California Love

I.O.O.F. Building at 111 E. Merced Street in Fowler, California, retains its galvanized iron upper facade manufactured by George L. Mesker & Co. Image courtesy of jazzportraits.

Well, this took no time at all. Of the recently surpassed 2,000 total Meskers, 863 were by George L. Mesker & Co. In just over a month I’ve had an influx of “new” facades including this latest one in Fowler, California. The former I.O.O.F. Building erected in 1907 is the 1,000th facade by George L. Mesker & Co to be entered into the database (compared to 1,209 by Mesker Brothers Iron Works). And it’s a splendid example at that. Despite a modernized storefront, the upper story retains its intricately embossed galvanized steel cladding. The base ornament of imitation quarry-faced block is supplemented by delicate floral motifs and spiral fluted columns flanking the windows. Stylized morning glories abound the cornice. And if identification based on design is not convincing enough, a rendering of the facade was featured in a 1908 Mesker catalog. While the storefront modernization is to be somewhat lamented, far worse is the loss of three adjoining one-story Mesker facades as seen on the rendering, making this a bittersweet entry. In a very frugal and fiscally responsible approach to their architectural needs, numerous Odd Fellow lodges as well as other fraternal groups across the country purchased Mesker fronts for their buildings. The original owner or at the very least the facade buyer, J.D. Hickman, would be undoubtedly disappointed in the partial loss of his investment, regardless of the product’s affordability.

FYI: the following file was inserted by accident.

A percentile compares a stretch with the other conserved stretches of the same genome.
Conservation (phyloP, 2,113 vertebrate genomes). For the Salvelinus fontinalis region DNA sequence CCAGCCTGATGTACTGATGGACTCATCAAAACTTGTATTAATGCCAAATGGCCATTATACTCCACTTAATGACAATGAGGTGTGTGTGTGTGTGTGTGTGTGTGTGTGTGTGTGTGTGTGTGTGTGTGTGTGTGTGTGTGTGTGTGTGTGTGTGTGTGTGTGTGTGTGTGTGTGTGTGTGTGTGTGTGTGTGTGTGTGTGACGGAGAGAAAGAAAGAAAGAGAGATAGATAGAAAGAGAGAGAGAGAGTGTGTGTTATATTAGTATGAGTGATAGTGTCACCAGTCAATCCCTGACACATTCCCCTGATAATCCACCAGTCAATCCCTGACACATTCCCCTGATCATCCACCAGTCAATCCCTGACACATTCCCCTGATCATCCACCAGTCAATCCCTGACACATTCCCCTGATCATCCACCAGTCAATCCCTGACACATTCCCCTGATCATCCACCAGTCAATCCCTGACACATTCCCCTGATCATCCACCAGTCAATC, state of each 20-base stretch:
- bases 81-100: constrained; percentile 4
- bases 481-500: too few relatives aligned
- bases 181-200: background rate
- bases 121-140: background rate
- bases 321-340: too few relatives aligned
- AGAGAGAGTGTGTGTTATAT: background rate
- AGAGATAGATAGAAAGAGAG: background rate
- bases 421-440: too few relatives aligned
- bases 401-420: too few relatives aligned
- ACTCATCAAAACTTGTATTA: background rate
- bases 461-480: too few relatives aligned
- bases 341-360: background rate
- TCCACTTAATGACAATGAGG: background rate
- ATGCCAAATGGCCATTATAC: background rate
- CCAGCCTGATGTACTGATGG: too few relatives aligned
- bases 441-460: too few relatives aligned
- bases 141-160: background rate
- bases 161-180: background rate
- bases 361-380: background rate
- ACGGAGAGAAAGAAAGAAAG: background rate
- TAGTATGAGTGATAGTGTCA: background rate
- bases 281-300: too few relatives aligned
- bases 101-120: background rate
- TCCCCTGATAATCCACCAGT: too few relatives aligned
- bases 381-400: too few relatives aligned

The Fowler facade is only the eighth Mesker thus far in California, and only the second by George L. Mesker & Co. I don’t expect to find that many more Evansville Meskers in the Golden State—the 1915 George Mesker catalog indicated the company sold just 142 fronts there. With a projected number of original Mesker Bros facades in California being around 330, the chances of finding examples from either company are comparatively low. Hence, despite its bruises, this I.O.O.F. facade is a welcome addition to the list. Besides, the cast iron storefront columns are still very likely in place and could be exposed during a future rehabilitation.

The I.O.O.F facade, along with originally adjacent three one-story fronts, was featured in the 1908 catalog edition of George L. Mesker & Co.

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